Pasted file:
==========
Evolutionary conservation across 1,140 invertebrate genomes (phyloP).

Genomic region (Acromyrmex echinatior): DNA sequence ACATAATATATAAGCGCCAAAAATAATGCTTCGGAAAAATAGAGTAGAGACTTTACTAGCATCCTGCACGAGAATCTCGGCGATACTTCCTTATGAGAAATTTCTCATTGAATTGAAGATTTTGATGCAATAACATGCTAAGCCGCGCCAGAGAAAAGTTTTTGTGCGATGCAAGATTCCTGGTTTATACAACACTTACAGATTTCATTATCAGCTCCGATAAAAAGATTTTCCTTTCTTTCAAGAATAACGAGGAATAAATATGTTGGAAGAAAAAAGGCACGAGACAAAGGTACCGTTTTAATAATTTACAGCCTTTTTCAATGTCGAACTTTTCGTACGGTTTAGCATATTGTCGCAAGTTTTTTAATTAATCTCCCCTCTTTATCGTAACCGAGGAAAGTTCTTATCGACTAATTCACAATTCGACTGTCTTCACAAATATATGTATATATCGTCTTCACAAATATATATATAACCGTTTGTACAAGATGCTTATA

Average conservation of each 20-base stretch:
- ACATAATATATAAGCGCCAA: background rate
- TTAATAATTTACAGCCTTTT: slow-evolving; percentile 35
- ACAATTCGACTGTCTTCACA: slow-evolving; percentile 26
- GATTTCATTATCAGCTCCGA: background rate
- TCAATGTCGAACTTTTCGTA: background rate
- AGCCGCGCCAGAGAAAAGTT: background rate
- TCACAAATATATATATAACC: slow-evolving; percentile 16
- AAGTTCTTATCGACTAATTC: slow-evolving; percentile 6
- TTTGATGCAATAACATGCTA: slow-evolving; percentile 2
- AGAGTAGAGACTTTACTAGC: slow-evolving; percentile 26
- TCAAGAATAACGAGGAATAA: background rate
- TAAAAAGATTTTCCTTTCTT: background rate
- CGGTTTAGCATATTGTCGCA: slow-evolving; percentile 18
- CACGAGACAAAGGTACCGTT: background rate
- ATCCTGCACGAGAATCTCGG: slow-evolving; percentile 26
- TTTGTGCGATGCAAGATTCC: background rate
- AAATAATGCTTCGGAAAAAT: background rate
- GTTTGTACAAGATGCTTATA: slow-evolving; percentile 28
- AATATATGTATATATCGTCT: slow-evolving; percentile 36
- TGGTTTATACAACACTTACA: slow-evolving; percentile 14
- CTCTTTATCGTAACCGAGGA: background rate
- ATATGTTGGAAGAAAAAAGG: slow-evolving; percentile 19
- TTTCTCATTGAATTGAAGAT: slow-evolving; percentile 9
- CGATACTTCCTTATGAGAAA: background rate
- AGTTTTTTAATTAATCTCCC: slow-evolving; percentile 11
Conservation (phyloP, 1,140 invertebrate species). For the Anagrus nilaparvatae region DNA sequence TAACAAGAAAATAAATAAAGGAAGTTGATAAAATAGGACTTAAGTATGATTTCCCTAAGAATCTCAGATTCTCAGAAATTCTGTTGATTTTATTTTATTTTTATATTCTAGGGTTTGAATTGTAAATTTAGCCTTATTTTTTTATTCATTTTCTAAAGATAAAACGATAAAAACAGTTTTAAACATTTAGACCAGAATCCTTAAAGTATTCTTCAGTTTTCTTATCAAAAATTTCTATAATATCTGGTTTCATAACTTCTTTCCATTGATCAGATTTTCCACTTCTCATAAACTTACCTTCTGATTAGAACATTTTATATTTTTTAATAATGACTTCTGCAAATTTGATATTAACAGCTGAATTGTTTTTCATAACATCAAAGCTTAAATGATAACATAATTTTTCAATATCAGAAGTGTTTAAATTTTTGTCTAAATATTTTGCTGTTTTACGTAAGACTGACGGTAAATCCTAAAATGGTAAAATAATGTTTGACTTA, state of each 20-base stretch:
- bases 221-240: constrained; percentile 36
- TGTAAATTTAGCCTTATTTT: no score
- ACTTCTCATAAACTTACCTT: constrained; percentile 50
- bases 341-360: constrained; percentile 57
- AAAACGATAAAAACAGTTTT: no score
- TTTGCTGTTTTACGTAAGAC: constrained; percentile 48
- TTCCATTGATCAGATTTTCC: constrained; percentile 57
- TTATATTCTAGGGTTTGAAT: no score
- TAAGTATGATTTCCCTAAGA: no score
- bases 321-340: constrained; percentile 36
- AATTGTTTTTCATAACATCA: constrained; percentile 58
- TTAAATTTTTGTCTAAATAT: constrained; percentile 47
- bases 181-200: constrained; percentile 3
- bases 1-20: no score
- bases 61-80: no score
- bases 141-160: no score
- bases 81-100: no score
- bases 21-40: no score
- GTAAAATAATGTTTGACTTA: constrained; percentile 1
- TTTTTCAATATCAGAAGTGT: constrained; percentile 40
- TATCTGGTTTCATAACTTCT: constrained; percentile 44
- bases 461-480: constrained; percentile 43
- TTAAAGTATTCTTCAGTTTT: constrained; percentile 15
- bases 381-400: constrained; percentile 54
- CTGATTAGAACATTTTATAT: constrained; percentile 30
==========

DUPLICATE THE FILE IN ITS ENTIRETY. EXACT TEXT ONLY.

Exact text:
Evolutionary conservation across 1,140 invertebrate genomes (phyloP).

Genomic region (Acromyrmex echinatior): DNA sequence ACATAATATATAAGCGCCAAAAATAATGCTTCGGAAAAATAGAGTAGAGACTTTACTAGCATCCTGCACGAGAATCTCGGCGATACTTCCTTATGAGAAATTTCTCATTGAATTGAAGATTTTGATGCAATAACATGCTAAGCCGCGCCAGAGAAAAGTTTTTGTGCGATGCAAGATTCCTGGTTTATACAACACTTACAGATTTCATTATCAGCTCCGATAAAAAGATTTTCCTTTCTTTCAAGAATAACGAGGAATAAATATGTTGGAAGAAAAAAGGCACGAGACAAAGGTACCGTTTTAATAATTTACAGCCTTTTTCAATGTCGAACTTTTCGTACGGTTTAGCATATTGTCGCAAGTTTTTTAATTAATCTCCCCTCTTTATCGTAACCGAGGAAAGTTCTTATCGACTAATTCACAATTCGACTGTCTTCACAAATATATGTATATATCGTCTTCACAAATATATATATAACCGTTTGTACAAGATGCTTATA

Average conservation of each 20-base stretch:
- ACATAATATATAAGCGCCAA: background rate
- TTAATAATTTACAGCCTTTT: slow-evolving; percentile 35
- ACAATTCGACTGTCTTCACA: slow-evolving; percentile 26
- GATTTCATTATCAGCTCCGA: background rate
- TCAATGTCGAACTTTTCGTA: background rate
- AGCCGCGCCAGAGAAAAGTT: background rate
- TCACAAATATATATATAACC: slow-evolving; percentile 16
- AAGTTCTTATCGACTAATTC: slow-evolving; percentile 6
- TTTGATGCAATAACATGCTA: slow-evolving; percentile 2
- AGAGTAGAGACTTTACTAGC: slow-evolving; percentile 26
- TCAAGAATAACGAGGAATAA: background rate
- TAAAAAGATTTTCCTTTCTT: background rate
- CGGTTTAGCATATTGTCGCA: slow-evolving; percentile 18
- CACGAGACAAAGGTACCGTT: background rate
- ATCCTGCACGAGAATCTCGG: slow-evolving; percentile 26
- TTTGTGCGATGCAAGATTCC: background rate
- AAATAATGCTTCGGAAAAAT: background rate
- GTTTGTACAAGATGCTTATA: slow-evolving; percentile 28
- AATATATGTATATATCGTCT: slow-evolving; percentile 36
- TGGTTTATACAACACTTACA: slow-evolving; percentile 14
- CTCTTTATCGTAACCGAGGA: background rate
- ATATGTTGGAAGAAAAAAGG: slow-evolving; percentile 19
- TTTCTCATTGAATTGAAGAT: slow-evolving; percentile 9
- CGATACTTCCTTATGAGAAA: background rate
- AGTTTTTTAATTAATCTCCC: slow-evolving; percentile 11
Conservation (phyloP, 1,140 invertebrate species). For the Anagrus nilaparvatae region DNA sequence TAACAAGAAAATAAATAAAGGAAGTTGATAAAATAGGACTTAAGTATGATTTCCCTAAGAATCTCAGATTCTCAGAAATTCTGTTGATTTTATTTTATTTTTATATTCTAGGGTTTGAATTGTAAATTTAGCCTTATTTTTTTATTCATTTTCTAAAGATAAAACGATAAAAACAGTTTTAAACATTTAGACCAGAATCCTTAAAGTATTCTTCAGTTTTCTTATCAAAAATTTCTATAATATCTGGTTTCATAACTTCTTTCCATTGATCAGATTTTCCACTTCTCATAAACTTACCTTCTGATTAGAACATTTTATATTTTTTAATAATGACTTCTGCAAATTTGATATTAACAGCTGAATTGTTTTTCATAACATCAAAGCTTAAATGATAACATAATTTTTCAATATCAGAAGTGTTTAAATTTTTGTCTAAATATTTTGCTGTTTTACGTAAGACTGACGGTAAATCCTAAAATGGTAAAATAATGTTTGACTTA, state of each 20-base stretch:
- bases 221-240: constrained; percentile 36
- TGTAAATTTAGCCTTATTTT: no score
- ACTTCTCATAAACTTACCTT: constrained; percentile 50
- bases 341-360: constrained; percentile 57
- AAAACGATAAAAACAGTTTT: no score
- TTTGCTGTTTTACGTAAGAC: constrained; percentile 48
- TTCCATTGATCAGATTTTCC: constrained; percentile 57
- TTATATTCTAGGGTTTGAAT: no score
- TAAGTATGATTTCCCTAAGA: no score
- bases 321-340: constrained; percentile 36
- AATTGTTTTTCATAACATCA: constrained; percentile 58
- TTAAATTTTTGTCTAAATAT: constrained; percentile 47
- bases 181-200: constrained; percentile 3
- bases 1-20: no score
- bases 61-80: no score
- bases 141-160: no score
- bases 81-100: no score
- bases 21-40: no score
- GTAAAATAATGTTTGACTTA: constrained; percentile 1
- TTTTTCAATATCAGAAGTGT: constrained; percentile 40
- TATCTGGTTTCATAACTTCT: constrained; percentile 44
- bases 461-480: constrained; percentile 43
- TTAAAGTATTCTTCAGTTTT: constrained; percentile 15
- bases 381-400: constrained; percentile 54
- CTGATTAGAACATTTTATAT: constrained; percentile 30